Tag Archives: UPC

Unitary patent and Unified Patent Court: organization and impacts on IP rights

Camille Pecnard and Damien Colombié co-authored an article on the UPC and the unitary patent published this week in the Lettre des Juristes d’Affaires (LJA).
They discuss the impacts on IP rights and the points to identify in order to anticipate the strategy to adopt.

To read the full article from the Lettre des Juristes d’Affaires, click here.

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UPC – Protective Letters

Known in some national European jurisdictions, unknown in others, the UPC implements a defensive measure against provisional measures that might be requested by a patentee: the protective letter.

Provisional measures that may be requested by a patentee against an alleged infringer include: prohibition of the continuation of the alleged infringement (A62(1)UPCA) and seizure or delivery of the products suspected of infringing a patent so as to prevent their entry into, or movement, within the channels of commerce (A62(3)UPCA).

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Opt-out of SPCs

Operation of the Unified Patent Court (UPC) is currently expected for 1st April 2023 (https://www.unified-patent-court.org/news/latest-state-play-view-launch-unified-patent-court), thus launching the sunrise period as soon as 1st January 2023.

During this sunrise period, it will be possible to opt-out European (EP) titles from the competence of the UPC. Opt-out will be possible for published EP patent applications, granted EP patents (without unitary effect) and Supplementary Protection Certificates (SPCs) issued for a product protected by a EP patent (A.83 UPCA).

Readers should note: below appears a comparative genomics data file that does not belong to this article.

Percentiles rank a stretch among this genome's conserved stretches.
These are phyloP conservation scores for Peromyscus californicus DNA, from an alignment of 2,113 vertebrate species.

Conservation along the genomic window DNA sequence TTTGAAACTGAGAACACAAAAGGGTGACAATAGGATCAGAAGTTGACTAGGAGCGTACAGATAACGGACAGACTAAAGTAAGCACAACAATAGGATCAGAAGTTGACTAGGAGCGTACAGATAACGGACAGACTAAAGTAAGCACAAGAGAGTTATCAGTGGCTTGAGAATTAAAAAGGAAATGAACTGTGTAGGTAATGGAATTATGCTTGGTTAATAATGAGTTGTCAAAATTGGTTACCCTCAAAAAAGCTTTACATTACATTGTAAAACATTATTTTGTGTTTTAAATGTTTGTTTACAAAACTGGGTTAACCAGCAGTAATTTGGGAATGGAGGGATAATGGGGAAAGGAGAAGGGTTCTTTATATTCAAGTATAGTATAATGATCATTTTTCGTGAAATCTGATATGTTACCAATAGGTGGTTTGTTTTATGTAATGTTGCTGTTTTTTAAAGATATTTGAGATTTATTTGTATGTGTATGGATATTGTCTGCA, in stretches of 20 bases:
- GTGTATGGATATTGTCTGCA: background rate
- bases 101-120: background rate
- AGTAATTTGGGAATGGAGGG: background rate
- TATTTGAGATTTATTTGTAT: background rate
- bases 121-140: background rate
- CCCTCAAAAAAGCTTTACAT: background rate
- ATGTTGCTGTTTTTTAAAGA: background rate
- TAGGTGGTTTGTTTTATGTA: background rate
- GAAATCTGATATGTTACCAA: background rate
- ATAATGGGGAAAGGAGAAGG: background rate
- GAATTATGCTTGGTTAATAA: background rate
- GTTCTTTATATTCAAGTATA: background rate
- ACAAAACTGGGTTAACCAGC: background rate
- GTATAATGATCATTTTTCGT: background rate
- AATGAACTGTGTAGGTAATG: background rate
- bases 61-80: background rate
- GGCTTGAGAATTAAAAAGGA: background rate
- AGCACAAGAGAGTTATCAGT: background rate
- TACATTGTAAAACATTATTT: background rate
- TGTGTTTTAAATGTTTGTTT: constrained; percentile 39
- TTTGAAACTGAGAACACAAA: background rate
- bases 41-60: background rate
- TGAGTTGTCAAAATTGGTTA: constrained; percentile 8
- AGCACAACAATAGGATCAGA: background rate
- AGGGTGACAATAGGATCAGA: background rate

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UPC and the Bolar exemption

The so-called ‘Bolar exemption’ finds legal basis in EU Directive 2004/27/EC modifying Directive 2001/83/EC on the Community code relating to medicinal products for human use. Article 10(6) of EU Directive 2001/83/EC states that:

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New Ratification of The UPCA by The Bundestag – What Is Next ?

The German National Assembly (Bundestag) has now adopted the law for ratifying the Unified Patent Court Agreement (UPCA) with the required majority. As a next step, the Bundesrat, the second chamber, has to approve the law. As the Bundesrat did not have any objections previously, it is likely that the law will pass with the required majority. The next session of the Bundesrat is planned for 18 December 2020, however the schedule of the session is not yet fixed. After the vote of the Bundesrat, the government and the president have formally to sign the law.

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